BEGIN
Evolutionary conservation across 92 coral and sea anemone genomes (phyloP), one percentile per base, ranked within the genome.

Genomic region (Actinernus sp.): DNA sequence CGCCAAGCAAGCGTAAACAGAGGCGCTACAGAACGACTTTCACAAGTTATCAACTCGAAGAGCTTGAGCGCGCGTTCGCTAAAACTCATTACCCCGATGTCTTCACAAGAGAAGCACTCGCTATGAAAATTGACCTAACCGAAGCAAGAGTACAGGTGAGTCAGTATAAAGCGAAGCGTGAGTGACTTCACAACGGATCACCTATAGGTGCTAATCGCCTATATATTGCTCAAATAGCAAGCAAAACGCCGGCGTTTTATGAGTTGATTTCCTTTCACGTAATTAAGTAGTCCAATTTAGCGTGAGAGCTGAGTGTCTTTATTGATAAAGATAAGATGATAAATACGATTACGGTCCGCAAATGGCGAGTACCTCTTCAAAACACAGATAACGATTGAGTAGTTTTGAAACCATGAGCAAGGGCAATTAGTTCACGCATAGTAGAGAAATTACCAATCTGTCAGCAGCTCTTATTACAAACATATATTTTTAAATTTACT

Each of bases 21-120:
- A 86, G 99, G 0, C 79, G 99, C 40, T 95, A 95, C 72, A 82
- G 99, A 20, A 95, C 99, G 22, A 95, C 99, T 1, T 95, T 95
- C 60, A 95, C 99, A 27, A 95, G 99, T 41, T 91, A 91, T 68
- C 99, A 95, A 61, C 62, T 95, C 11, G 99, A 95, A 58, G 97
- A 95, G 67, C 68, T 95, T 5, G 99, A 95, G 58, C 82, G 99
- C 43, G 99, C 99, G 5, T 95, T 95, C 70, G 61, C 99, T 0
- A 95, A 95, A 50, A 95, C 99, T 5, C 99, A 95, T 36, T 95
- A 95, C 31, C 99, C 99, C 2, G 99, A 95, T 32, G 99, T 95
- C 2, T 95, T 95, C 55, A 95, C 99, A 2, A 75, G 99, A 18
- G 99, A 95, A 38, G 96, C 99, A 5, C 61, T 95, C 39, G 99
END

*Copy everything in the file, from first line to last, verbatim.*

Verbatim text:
Evolutionary conservation across 92 coral and sea anemone genomes (phyloP), one percentile per base, ranked within the genome.

Genomic region (Actinernus sp.): DNA sequence CGCCAAGCAAGCGTAAACAGAGGCGCTACAGAACGACTTTCACAAGTTATCAACTCGAAGAGCTTGAGCGCGCGTTCGCTAAAACTCATTACCCCGATGTCTTCACAAGAGAAGCACTCGCTATGAAAATTGACCTAACCGAAGCAAGAGTACAGGTGAGTCAGTATAAAGCGAAGCGTGAGTGACTTCACAACGGATCACCTATAGGTGCTAATCGCCTATATATTGCTCAAATAGCAAGCAAAACGCCGGCGTTTTATGAGTTGATTTCCTTTCACGTAATTAAGTAGTCCAATTTAGCGTGAGAGCTGAGTGTCTTTATTGATAAAGATAAGATGATAAATACGATTACGGTCCGCAAATGGCGAGTACCTCTTCAAAACACAGATAACGATTGAGTAGTTTTGAAACCATGAGCAAGGGCAATTAGTTCACGCATAGTAGAGAAATTACCAATCTGTCAGCAGCTCTTATTACAAACATATATTTTTAAATTTACT

Each of bases 21-120:
- A 86, G 99, G 0, C 79, G 99, C 40, T 95, A 95, C 72, A 82
- G 99, A 20, A 95, C 99, G 22, A 95, C 99, T 1, T 95, T 95
- C 60, A 95, C 99, A 27, A 95, G 99, T 41, T 91, A 91, T 68
- C 99, A 95, A 61, C 62, T 95, C 11, G 99, A 95, A 58, G 97
- A 95, G 67, C 68, T 95, T 5, G 99, A 95, G 58, C 82, G 99
- C 43, G 99, C 99, G 5, T 95, T 95, C 70, G 61, C 99, T 0
- A 95, A 95, A 50, A 95, C 99, T 5, C 99, A 95, T 36, T 95
- A 95, C 31, C 99, C 99, C 2, G 99, A 95, T 32, G 99, T 95
- C 2, T 95, T 95, C 55, A 95, C 99, A 2, A 75, G 99, A 18
- G 99, A 95, A 38, G 96, C 99, A 5, C 61, T 95, C 39, G 99